Help on Alternator Conversion JD1020

Old JD 1020

New member
The Alternator on my John Deere 1020 wore out along with the external regulator. (Replacement Alternator $175, Regulator $57) So I decided to upgrade to a GM 3 wire alternator $50 with internal regulator. Hooked up the new regulator with main hot wire from starter and regulator worked good. (14.5 volts at battery with engine running)

Problem is when I went to hook up the other two leads (post one to alternator light, Post two routed back to hot post on alternator), my alternator light stayed on with the key off and would shut off when I turned the key on?

I disconnected the indicator light & left post two routed back to hot and alternator was working fine. Then I ran a jumper wire from alternator to indicator light to make sure there was no short in the old Ind light wire, same result alt light stayed on with key off. Next I ran a jumper wire from Alternator light to ignition switch to make sure no shorts in that line (jumper from Alternator still connected), same result light stayed on.

I have attached the JD wiring Diagram & the alternator wiring diagram as well.

Any thoughts out there??


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Site Supporter
Site Supporter
Not a tractor mechanic.

Hot lead to the battery from new alternator gave you 14.5 volts, great.

If it was mine, don't even hook up the other two wires. System works, when it dies 10 years down the road you'll know because it will not start.

Continue farming.

Can't read your attachment.

My 2 cents.


Site Supporter
Site Supporter
Here is what I see.

JD 1020 Alternator

B-10 (black wire) from old alternator to regulator not needed. Ground through mounting bolt of new alternator replaces this. Remove if no other wires attached to this wire.

GR-9 (green wire) from old alternator to regulator was power from the regulator to the old alternator to supply voltage for the magnetic field to generate voltage. Remove if no other wires attached to this wire.

O-7 (orange wire) from old alternator to alternator indicator lamp then to regulator not needed. Remove if no other wires attached to this wire.

PU-2 (purple wire) from key switch (marked A on key switch) to regulator is battery power to regulator that goes on to feed the field through GR-9, new alternator does not require this anymore. Remove if no other wires attached to this wire.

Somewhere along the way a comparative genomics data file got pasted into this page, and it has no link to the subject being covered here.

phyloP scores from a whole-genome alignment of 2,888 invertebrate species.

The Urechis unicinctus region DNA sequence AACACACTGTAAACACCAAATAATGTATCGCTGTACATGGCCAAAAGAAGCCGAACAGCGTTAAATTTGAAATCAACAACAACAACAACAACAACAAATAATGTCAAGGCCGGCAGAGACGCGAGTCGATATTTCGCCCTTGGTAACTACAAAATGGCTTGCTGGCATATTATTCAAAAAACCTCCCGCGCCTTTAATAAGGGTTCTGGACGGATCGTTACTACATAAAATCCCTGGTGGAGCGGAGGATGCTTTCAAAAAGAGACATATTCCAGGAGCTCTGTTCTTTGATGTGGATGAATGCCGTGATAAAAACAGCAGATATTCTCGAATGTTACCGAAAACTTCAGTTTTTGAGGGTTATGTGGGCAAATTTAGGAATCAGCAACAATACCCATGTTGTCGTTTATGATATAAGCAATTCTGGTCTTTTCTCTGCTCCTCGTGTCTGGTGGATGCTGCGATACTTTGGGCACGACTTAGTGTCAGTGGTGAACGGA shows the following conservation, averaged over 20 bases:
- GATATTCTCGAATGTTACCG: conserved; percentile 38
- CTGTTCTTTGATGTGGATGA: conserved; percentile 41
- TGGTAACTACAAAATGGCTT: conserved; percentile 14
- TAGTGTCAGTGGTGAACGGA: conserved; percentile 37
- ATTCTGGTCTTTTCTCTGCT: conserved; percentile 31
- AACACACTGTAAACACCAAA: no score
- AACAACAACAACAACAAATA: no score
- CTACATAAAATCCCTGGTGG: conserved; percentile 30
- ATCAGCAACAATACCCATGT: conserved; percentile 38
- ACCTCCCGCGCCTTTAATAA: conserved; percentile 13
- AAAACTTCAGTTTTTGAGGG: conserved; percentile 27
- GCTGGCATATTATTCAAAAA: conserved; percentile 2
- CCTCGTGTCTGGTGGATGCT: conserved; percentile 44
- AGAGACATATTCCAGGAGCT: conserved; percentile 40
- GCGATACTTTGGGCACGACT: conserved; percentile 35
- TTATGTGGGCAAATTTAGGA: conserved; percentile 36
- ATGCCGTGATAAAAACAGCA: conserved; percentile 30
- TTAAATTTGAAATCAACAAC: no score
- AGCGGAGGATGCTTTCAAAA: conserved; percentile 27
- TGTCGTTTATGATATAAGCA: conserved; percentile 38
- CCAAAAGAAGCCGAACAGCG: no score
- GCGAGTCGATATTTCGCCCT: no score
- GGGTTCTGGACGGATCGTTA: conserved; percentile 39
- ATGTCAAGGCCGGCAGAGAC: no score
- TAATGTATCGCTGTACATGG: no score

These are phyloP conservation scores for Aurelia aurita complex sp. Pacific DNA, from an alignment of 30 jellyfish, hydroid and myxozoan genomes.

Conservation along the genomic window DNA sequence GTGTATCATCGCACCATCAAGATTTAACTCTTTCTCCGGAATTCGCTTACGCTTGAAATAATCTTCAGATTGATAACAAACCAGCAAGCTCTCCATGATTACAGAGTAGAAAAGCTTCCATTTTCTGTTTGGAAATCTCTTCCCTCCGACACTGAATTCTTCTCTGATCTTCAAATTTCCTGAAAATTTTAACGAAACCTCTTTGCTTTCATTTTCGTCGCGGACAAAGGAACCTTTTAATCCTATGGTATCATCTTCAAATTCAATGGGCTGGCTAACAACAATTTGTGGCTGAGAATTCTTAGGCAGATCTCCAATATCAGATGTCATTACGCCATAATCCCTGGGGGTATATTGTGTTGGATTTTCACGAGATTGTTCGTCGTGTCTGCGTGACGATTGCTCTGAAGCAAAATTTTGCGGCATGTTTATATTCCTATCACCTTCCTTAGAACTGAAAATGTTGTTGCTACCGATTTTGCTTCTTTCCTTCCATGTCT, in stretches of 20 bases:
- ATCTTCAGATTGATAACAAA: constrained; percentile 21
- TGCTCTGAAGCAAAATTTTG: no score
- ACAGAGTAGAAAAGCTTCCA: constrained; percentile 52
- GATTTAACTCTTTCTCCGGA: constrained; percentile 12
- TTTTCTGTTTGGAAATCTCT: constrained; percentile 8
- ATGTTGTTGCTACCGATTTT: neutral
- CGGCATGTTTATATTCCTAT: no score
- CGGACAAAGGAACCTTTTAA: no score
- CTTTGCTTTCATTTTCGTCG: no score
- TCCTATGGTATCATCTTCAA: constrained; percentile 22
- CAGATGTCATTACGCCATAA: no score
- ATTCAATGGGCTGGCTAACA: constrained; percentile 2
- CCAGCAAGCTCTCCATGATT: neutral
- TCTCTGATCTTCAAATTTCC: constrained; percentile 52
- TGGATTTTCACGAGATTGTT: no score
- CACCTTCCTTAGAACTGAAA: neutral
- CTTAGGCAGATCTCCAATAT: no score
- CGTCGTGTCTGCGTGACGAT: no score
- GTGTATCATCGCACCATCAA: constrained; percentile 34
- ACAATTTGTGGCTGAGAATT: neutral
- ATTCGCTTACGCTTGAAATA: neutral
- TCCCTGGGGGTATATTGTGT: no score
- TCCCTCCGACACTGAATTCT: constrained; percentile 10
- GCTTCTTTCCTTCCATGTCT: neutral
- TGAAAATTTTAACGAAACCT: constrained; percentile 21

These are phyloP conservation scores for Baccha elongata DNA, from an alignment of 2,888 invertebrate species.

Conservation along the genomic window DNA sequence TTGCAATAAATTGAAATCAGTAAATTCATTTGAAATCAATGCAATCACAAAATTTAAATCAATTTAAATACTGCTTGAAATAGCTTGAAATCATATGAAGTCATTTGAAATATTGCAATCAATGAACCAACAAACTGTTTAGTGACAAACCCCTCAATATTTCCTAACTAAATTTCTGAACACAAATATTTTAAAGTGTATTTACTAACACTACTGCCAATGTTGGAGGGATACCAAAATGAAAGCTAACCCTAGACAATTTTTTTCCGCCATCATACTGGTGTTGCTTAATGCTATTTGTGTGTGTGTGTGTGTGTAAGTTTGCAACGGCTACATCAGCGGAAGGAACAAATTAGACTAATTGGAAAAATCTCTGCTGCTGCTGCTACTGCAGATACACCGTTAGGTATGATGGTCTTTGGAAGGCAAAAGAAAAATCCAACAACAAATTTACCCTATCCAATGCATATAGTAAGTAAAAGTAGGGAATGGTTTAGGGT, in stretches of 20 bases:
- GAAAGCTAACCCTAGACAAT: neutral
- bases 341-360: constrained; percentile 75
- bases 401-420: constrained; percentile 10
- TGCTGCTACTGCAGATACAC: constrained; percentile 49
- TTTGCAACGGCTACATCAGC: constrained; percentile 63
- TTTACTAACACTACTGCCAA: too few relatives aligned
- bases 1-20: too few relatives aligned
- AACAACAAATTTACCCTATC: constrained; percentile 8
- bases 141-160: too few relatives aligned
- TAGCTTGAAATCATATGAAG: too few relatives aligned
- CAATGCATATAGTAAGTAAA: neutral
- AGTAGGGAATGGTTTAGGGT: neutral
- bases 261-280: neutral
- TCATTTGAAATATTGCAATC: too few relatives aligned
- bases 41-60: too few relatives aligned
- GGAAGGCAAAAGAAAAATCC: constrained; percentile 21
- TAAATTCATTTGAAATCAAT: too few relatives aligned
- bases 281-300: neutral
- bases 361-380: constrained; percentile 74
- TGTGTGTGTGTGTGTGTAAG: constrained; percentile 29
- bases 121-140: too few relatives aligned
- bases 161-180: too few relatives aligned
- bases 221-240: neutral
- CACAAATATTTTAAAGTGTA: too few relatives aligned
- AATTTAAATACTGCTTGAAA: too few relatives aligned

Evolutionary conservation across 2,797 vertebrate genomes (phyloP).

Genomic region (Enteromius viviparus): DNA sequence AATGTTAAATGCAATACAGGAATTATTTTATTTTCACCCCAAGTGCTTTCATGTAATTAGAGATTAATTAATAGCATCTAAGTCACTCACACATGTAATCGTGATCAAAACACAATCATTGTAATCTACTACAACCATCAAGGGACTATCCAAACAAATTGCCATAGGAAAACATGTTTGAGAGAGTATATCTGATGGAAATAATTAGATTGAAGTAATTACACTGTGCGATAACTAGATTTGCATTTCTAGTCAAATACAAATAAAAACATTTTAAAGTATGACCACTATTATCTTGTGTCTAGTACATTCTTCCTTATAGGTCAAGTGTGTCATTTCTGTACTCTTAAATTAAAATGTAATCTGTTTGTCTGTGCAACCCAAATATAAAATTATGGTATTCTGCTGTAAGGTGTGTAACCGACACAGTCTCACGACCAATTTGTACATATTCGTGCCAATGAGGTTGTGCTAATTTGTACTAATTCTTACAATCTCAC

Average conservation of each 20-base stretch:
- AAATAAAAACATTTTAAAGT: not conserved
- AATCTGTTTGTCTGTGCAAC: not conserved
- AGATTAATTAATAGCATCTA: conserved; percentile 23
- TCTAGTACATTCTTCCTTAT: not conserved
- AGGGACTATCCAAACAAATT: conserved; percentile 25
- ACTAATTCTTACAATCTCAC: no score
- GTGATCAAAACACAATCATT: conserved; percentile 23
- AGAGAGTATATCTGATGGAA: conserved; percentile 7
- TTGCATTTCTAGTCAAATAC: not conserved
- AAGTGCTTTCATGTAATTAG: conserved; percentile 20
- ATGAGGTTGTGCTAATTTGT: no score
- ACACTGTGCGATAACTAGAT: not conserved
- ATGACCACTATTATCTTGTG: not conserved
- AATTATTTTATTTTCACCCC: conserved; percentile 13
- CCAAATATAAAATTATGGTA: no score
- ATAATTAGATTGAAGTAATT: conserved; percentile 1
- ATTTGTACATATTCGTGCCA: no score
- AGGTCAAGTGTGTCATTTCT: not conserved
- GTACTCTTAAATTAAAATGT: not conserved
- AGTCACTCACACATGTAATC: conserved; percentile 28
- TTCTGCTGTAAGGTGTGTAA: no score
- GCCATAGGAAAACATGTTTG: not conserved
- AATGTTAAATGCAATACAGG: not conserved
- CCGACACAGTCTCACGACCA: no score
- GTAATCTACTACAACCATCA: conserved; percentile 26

R-1 (red wire) is the main feed from the alternator to the battery through the starter solenoid when the engine is running. At start up the battery feeds back through the alternator connection point through the circuit breaker (fuse) to the key switch (marked B on key switch).

Key Switch
B – battery connection should always show 12 volts

S – wire to starter solenoid through what looks like a possible glow plug light, not sure

A – has PU-2 associated wires;
1 – feeds 12 volts to the regulator so it can energize the field for charging
2 – feeds the Alternator Indicator Lamp, this PU-2 is required the other PU-2 is not.

G – not used, might have been for ground???

I – has 2 wires also;
1 – feeds what looks like a gauge, possibly an amp gauge
2 – not sure where it goes???

So after removing the wires suggested, if they have no other wires connected, the only one of concern is

the PU-2 that shows a connector to another wire before it gets to the Alternator Indicator Lamp. It must

be left connected, but the B-2 (black wire) above that connection point and going to the Alternator

Indicator Lamp can be removed.

Clear as mud???

You can just unplug these wires at their connection points and tape the ends if so desired. But if you have the wire harness opened up, my preference would be to remove them.

Like I said before, indicator lamp not essential.

Hope this helps.

Old JD 1020

New member
Thanks for the help, exactly my thoughts. I do like the idea of a voltage meter (analog as I am old school), because I do not have to hook it to the ignition switch and could wire it from the alternator with a simple ground. The purple wires pu2 also pigtail over to the engine light so I can at least remove half of the wires. (other half went to indicator light)

I believe my problem with the indicator light is either where it connects to the ignition switch, it is on a post with a corded resistance wire from the coil or a just a bad light.


Site Supporter
Site Supporter
If you go with the voltage meter be sure to attach to a 12 volt wire that is keyed.

In other words only has 12 volts when the key is in the ON position.

Direct power will drain the battery over time if left for any lengthy period of no use.

And yes BaiJiu the voltage meter is a better indicator of battery condition because as soon as you see 11 volts or less when the engine is running you know the charging system is going bad or your battery is done.


Active member
I like voltage meters, actually i don't like lights for anything, I prefer meters/gauges